WASHINGTON (Reuters) - The U.S. Supreme Court on Monday sided with Black Lives Matter activist DeRay McKesson in his ongoing effort to avoid a lawsuit filed by a police officer injured during a 2016 protest in Louisiana triggered by the police killing of a Black man.
The justices threw out a lower court ruling that had allowed the lawsuit to proceed and said that more analysis was needed on whether Louisiana state law allows for such a claim.
McKesson has argued that the rights of freedom of speech and assembly under the U.S. Constitution’s First Amendment should shield him from the lawsuit that accused him of negligence for leading the protest in Baton Rouge, but the court did not resolve that issue.
“The constitutional issue, though undeniably important, is implicated only if Louisiana law permits recovery under these circumstances in the first place,” the court said in the unsigned ruling.
The officer sustained serious injuries after being struck in the face by a rock or piece of concrete thrown by an unknown person, not by McKesson.
Litigation will now continue in lower courts.
Conservative Justice Clarence Thomas dissented and newly appointed Justice Amy Coney Barrett did not participate, the ruling said.
The officer, whose identify was not disclosed in the lawsuit, sued the Black Lives Matter organization and McKesson seeking monetary damages over an incident at a July 2016 protest in Baton Rouge. The negligence lawsuit argued that McKesson should have known that violence would result from his actions leading the protest, which was one of many around the country that year arising from incidents involving police and Black individuals.
The protest took place outside the police department in the aftermath of the police killing of Alton Sterling, a Black man, after a struggle outside a convenience store where he was selling homemade CDs. The incident was caught on video.
McKesson, a civil rights activist who was one of the leading voices in the Black Lives Matter movement, said that his First Amendment rights outweigh any potential liability for negligence he could face under Louisiana law.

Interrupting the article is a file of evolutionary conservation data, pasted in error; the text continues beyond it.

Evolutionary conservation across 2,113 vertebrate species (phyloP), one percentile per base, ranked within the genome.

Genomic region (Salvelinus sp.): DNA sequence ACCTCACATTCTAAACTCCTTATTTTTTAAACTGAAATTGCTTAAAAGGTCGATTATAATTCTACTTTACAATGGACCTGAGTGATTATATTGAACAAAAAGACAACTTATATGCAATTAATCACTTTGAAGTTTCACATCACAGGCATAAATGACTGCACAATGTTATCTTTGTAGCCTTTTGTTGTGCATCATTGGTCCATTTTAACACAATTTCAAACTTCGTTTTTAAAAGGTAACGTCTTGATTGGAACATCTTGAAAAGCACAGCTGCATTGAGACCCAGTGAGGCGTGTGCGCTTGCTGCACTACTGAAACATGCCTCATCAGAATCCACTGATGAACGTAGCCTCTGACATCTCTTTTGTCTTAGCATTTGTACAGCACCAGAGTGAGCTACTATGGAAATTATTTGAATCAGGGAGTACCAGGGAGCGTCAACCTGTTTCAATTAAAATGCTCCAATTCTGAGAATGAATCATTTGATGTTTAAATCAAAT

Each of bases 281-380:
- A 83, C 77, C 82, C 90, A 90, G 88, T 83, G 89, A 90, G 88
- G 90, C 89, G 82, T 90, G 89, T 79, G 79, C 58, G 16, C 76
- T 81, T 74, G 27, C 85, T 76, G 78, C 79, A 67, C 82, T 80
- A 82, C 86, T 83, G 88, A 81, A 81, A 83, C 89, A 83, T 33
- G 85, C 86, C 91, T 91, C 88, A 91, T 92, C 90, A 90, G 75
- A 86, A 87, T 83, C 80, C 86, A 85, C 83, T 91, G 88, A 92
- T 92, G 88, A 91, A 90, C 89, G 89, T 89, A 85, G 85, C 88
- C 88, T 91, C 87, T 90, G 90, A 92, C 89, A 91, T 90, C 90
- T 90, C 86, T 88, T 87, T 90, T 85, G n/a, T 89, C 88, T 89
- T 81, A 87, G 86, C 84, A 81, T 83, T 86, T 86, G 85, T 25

His lawyers said that if protest organizers can be sued for actions taken by others without their involvement, it could enable opponents to effectively block future demonstrations because activists would have to direct resources to battling litigation and could face monetary damages at trial.
McKesson’s lawyers, including the American Civil Liberties Union, have cited a 1982 Supreme Court ruling involving Black civil rights activists in Mississippi that limited liability for protest leaders over the conduct of others when they are involved in actions protected by the First Amendment.
The officer, according to the lawsuit, suffered loss of teeth, a jaw injury, a brain injury and a head injury.
The Black Lives Matter movement was formed after the high-profile killing of a Black 17-year-old named Trayvon Martin by a man named George Zimmerman in Florida in 2012. Its activists have criticized overly aggressive policing particularly against Black Americans. The movement attained further prominence following the May police killing of a Black man named George Floyd in Minneapolis.
In 2017, a federal judge ruled that neither McKesson nor the Black Lives Matter movement as a whole could be sued over the Baton Rouge incident.
The officer appealed and in 2019 the New Orleans-based 5th U.S. Circuit Court of Appeals revived the claim against McKesson, who then appealed to the Supreme Court. The 5th Circuit left in place the judge’s ruling dismissing Black Lives Matter from the case.
Reporting by Lawrence Hurley; Editing by Will Dunham
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